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How to Winterize Bearded Iris

By Jenny Harrington ; Updated September 21, 2017
A bearded iris in bloom.

Bearded iris are prized for their large blooms and the fuzzy, beard-like attachment to the interior of their petals. Blooming in early summer, the spear-like leaves remain green for a while longer to collect and store nutrients in the rhizome for next year's growth. Bearded iris are hardy perennial plants that fare well in most winter conditions. A minimal amount of maintenance gets them ready to over-winter so they can emerge once more in the spring.

Stop watering your bearded iris after the last blooming period. Allow only natural rainfall until the following spring so the iris has a chance to go dormant.

Allow the summer leaves to die back naturally. Winterize in late autumn once temperatures begin to drop and the iris has produced a small ring of new leaves.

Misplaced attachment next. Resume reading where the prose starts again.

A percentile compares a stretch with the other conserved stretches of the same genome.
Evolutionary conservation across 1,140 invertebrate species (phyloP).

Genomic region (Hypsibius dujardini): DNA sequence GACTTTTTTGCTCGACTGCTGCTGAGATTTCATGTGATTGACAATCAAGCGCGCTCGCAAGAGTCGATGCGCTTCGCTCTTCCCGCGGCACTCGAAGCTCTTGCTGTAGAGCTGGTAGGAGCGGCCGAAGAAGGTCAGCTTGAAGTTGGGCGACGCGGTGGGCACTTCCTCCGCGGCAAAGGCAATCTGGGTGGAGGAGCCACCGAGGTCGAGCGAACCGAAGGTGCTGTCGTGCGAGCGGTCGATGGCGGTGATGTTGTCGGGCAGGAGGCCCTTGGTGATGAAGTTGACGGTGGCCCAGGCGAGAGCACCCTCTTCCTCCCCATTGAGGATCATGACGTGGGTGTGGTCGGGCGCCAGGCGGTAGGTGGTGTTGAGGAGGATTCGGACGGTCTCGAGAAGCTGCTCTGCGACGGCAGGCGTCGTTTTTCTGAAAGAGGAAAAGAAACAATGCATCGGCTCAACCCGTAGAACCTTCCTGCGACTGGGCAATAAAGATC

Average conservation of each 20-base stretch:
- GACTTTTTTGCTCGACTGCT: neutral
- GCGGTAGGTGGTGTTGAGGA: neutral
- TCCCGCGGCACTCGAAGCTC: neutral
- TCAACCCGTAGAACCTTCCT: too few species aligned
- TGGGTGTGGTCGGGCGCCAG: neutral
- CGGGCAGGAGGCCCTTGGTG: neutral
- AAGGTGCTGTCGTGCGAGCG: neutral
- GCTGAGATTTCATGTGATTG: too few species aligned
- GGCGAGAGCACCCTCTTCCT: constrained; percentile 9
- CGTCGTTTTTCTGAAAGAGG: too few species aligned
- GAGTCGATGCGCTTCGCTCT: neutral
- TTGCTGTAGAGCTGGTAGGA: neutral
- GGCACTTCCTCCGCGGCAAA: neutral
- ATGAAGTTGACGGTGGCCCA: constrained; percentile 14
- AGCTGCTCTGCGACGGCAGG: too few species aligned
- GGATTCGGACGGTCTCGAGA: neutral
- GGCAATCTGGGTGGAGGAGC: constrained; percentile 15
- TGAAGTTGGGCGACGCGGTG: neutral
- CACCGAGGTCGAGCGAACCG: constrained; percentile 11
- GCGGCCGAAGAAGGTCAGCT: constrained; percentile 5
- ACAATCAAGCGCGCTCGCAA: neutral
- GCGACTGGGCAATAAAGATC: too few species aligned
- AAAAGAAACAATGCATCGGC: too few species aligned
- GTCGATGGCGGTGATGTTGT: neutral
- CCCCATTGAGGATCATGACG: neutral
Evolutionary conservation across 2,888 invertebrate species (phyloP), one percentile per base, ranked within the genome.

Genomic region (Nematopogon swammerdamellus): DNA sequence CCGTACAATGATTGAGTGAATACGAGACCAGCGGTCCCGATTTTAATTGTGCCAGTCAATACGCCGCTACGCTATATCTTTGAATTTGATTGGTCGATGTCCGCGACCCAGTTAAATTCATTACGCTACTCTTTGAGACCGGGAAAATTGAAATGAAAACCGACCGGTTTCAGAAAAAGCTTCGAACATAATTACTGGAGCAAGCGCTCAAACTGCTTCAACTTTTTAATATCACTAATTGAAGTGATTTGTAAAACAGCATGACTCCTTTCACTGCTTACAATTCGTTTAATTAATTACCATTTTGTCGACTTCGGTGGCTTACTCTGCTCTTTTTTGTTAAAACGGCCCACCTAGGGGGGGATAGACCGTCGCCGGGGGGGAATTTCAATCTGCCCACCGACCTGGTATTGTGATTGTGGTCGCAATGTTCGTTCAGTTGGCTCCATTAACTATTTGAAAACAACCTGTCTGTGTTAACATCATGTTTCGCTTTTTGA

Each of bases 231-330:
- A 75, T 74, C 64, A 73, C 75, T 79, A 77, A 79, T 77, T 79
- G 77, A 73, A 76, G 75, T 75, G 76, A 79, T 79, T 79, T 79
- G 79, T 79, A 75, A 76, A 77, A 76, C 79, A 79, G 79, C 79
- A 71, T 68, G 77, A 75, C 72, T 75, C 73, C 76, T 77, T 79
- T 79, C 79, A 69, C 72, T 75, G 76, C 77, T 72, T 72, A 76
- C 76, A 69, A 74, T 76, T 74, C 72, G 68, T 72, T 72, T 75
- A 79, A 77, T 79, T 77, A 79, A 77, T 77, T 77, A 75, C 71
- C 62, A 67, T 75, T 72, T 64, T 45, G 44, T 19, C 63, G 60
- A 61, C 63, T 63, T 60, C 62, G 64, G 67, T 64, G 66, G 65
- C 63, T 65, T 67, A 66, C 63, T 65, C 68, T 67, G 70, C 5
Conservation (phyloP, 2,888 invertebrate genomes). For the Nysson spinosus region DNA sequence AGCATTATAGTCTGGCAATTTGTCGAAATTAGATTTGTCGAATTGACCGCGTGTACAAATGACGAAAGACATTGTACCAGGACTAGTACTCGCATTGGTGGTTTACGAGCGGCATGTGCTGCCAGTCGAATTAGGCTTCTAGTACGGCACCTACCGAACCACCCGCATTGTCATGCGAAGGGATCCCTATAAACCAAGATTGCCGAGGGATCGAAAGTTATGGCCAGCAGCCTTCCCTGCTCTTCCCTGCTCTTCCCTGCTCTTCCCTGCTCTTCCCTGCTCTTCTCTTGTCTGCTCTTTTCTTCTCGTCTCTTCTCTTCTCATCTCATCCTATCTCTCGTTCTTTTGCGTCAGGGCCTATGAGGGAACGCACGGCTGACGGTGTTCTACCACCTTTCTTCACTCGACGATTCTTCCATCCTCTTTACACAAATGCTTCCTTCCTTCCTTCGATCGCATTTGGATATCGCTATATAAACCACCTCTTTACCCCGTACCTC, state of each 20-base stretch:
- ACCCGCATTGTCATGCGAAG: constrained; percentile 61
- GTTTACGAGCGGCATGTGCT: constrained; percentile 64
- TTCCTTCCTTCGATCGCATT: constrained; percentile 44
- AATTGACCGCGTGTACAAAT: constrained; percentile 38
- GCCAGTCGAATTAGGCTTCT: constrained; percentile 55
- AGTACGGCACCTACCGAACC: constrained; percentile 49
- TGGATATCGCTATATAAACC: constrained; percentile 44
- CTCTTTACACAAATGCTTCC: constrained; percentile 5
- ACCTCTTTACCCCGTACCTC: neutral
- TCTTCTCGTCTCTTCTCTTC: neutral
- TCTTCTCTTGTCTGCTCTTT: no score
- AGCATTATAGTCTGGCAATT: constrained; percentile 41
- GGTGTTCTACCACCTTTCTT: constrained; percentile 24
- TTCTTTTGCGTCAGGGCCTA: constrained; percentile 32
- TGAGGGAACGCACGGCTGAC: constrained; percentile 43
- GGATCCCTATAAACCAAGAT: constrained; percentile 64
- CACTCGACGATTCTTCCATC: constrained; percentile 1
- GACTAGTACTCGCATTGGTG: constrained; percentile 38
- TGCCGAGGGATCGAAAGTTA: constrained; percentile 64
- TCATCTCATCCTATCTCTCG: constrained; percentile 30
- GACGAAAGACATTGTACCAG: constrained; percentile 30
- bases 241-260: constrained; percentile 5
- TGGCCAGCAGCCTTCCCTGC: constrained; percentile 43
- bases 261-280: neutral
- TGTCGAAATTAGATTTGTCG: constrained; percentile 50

Remove all yellowed and dead leaves, cutting them off at the soil surface or 2 inches from the rhizome with sharp shears. Leave the new green leaves in place as they collect nutrients during the winter months. Snip off any remaining flower stalks at their base.

Clean out all leaves, grass and other garden detritus that is collected around the base of the bearded iris. Remove any soil or mulch that has covered the top of the rhizome—iris rhizomes must be right at the soil's surface and barely visible to thrive.

Refrain from mulching around the iris as this may cause the rhizome to rot. Apply a 1-inch layer of straw mulch over the top of the rhizome only for extended periods below freezing temperatures, and remove immediately once the weather warms.

 

Things You Will Need

  • Shears
  • Straw mulch

Tips

  • Divide bearded iris six weeks after blooming and before winter preparations begin. This gives the plant a chance to send up autumn leaves after being replanted.
  • Irises benefit the most from spring fertilization, but in poor soils, a layer of fresh compost around the plant may be beneficial.

Warning

  • Do not allow winter snow melt to accumulate and sit on the iris beds, as it will cause the rhizomes to rot.

About the Author

 

Jenny Harrington has been a freelance writer since 2006. Her published articles have appeared in various print and online publications. Previously, she owned her own business, selling handmade items online, wholesale and at crafts fairs. Harrington's specialties include small business information, crafting, decorating and gardening.